From the day he loved her he saw a shadow draw nearer. In some strange, mysterious way life gave again what it took from her. Then from too great weakness she could no more go out upon the heather, or stand under the mountain-ash by the brown rushing burn with its birch and fern-shadowed pools, or could no more gather flowers, or watch the wild roses glimmer with falling dew, or the stars gather one by one or in still companies out of dove-grey silences, Ian saw that the beauty of these things, so near and familiar, so remote and beyond all words, so finite alone, so infinite together--- as a breath is at once a thing that dies, and is part of the one Breath that is life---had passed into her. There was not anything lost to her of the falling dew, of the loosened fragrances, of the flickering of leaf and fern, of the little radiant lives of flowers, of the still stars; these passed into her, and were a bloom upon her face, and a mystery in her eyes, and a light upon that which was comrade to these momentary breaths, and to that other Breath, wherein these were neither less nor greater than the shining constellations and the ancient, time-forgetting stars.
Great love had brought great sorrows: and it was not the less great because in so large a part inarticulate. In her, he knew the highest. Life could give him no greater joy, if no deeper sorrow. He was grateful. And in his love she, for her part, forgot that youth was for her a flower that had to be relinquished while its bloom was still unfaded, while its fragrance was most sweet: that temporal beauty had dear mortal needs: and that the unfathomable silences wherein she was soon to sink were a cold bride-bed for desires so limited in hope and so vast in faith.
There are few who love thus. Theirs was that heroic love, not dependent upon those bittersweet claims and satieties which sustain lesser dreams; wherein faith was so absolute that neither knew there could be unfaith, and love so deep that neither knew love's feet could stray.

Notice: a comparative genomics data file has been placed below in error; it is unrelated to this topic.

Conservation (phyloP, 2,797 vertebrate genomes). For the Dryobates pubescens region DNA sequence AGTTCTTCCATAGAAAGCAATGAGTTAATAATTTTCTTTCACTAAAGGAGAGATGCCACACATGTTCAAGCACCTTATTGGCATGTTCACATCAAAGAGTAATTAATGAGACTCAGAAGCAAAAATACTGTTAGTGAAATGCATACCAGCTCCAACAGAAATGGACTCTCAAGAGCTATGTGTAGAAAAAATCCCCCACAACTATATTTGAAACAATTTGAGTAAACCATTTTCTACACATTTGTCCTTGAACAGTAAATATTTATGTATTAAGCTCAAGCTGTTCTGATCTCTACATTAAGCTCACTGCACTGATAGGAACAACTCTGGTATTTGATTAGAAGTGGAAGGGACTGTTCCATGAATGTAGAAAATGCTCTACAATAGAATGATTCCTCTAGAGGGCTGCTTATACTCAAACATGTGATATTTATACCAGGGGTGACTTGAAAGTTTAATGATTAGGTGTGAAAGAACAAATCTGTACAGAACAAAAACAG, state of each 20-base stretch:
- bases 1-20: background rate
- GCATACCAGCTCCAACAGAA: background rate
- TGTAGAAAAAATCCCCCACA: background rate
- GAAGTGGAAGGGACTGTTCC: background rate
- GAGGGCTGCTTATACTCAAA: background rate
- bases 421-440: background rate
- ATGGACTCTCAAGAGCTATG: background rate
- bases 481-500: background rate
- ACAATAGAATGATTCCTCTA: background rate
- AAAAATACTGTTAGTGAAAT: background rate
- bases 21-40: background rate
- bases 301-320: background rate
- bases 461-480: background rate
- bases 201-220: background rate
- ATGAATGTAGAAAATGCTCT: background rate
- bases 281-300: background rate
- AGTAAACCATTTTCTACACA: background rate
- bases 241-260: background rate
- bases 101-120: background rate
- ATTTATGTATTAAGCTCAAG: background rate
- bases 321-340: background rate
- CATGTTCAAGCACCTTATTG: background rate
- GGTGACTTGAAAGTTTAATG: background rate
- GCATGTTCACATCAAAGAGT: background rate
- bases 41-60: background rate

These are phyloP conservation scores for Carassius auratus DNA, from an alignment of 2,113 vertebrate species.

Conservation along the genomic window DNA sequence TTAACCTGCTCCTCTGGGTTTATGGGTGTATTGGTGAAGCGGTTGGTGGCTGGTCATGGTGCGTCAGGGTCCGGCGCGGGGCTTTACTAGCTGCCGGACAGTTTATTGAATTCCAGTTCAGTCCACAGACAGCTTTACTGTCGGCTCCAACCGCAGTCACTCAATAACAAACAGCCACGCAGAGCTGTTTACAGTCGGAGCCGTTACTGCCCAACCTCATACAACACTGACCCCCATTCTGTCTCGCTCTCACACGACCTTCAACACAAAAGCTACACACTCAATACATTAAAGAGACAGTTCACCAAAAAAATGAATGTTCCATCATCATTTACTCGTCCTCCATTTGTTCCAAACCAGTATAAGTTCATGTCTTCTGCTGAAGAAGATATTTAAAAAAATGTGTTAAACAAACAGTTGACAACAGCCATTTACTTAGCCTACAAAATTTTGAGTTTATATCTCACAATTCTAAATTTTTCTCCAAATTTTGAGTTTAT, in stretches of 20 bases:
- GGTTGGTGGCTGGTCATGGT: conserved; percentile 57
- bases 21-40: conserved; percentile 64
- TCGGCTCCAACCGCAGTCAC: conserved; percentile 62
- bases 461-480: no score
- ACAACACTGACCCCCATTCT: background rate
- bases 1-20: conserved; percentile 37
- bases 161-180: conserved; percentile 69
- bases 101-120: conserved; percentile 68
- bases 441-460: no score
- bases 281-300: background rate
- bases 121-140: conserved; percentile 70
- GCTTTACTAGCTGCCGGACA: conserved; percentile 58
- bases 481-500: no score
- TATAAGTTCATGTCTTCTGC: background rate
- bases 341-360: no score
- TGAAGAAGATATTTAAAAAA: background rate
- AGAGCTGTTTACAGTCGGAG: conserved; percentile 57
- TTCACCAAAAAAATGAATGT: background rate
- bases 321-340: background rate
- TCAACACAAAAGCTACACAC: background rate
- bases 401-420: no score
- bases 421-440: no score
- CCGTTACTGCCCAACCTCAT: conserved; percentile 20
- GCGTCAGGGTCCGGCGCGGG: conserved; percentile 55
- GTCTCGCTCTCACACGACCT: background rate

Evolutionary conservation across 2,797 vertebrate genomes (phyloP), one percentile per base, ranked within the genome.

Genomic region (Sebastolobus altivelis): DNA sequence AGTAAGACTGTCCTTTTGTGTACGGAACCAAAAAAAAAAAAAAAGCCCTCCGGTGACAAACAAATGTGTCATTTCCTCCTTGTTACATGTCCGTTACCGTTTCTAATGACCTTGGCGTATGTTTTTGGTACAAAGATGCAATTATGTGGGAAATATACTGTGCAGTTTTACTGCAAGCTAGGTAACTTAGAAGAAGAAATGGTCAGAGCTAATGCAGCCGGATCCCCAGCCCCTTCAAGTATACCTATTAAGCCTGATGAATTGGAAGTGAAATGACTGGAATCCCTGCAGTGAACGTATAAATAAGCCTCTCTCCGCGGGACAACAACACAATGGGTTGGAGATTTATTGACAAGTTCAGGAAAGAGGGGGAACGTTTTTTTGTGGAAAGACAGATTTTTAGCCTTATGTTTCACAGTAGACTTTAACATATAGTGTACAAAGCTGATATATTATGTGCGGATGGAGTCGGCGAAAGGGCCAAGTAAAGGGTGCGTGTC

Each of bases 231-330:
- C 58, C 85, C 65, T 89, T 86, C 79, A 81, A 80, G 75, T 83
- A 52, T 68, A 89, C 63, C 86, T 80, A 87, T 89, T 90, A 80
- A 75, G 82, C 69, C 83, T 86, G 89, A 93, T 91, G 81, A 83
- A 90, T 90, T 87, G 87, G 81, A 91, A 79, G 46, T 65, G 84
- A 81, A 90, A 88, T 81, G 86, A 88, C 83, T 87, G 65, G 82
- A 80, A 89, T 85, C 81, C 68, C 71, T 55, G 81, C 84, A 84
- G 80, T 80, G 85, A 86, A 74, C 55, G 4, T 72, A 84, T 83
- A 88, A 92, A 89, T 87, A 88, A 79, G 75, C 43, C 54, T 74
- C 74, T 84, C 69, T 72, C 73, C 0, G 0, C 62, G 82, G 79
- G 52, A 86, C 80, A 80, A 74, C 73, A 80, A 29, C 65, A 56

They had great rewards. She left him, herself glad with august sureties, her memory without the least ignoble stain. And he: he had that for which the crowned and the laurelled have bowed their heads in intolerable, sad desire; and was more rich than misers who stare upon idle gold; and lit daily upon a secret altar a flame more great and wonderful than that which shines upon the brows of ancient cities, being more ancient than they.
To many of us these rapt passions are passions that cannot be, or that dwell only in the moonlit realms of the mind. That they should be possible among the humble is a reproach, and therefore belief halts.
But heroic love is not a dream. And though he was only a shepherd, Ivor M'Iain knew this: and when I write of him, I write of one whom I knew, and of what I know.
It was after his supreme loss that he was seen so seldom, and was yet so well loved, and often longed for.
But thereafter he dwelled more and more among the great solitudes, and dreamed dreams that could not be true for Ivor M'Iain, but could be true for that which passed by that name, and through temporal eyes looked out upon the immortal things of beauty and desire.
Solitary, he tended his sheep day by day and week by week and month by month; and saw moons follow moons, and the sad march of the stars fill the nights, and knew vain, limitless desires; and from winter to spring, and from spring to winter, carried into these silences his patient heart, that little, infinite thing that God appals with the terror of Eternity.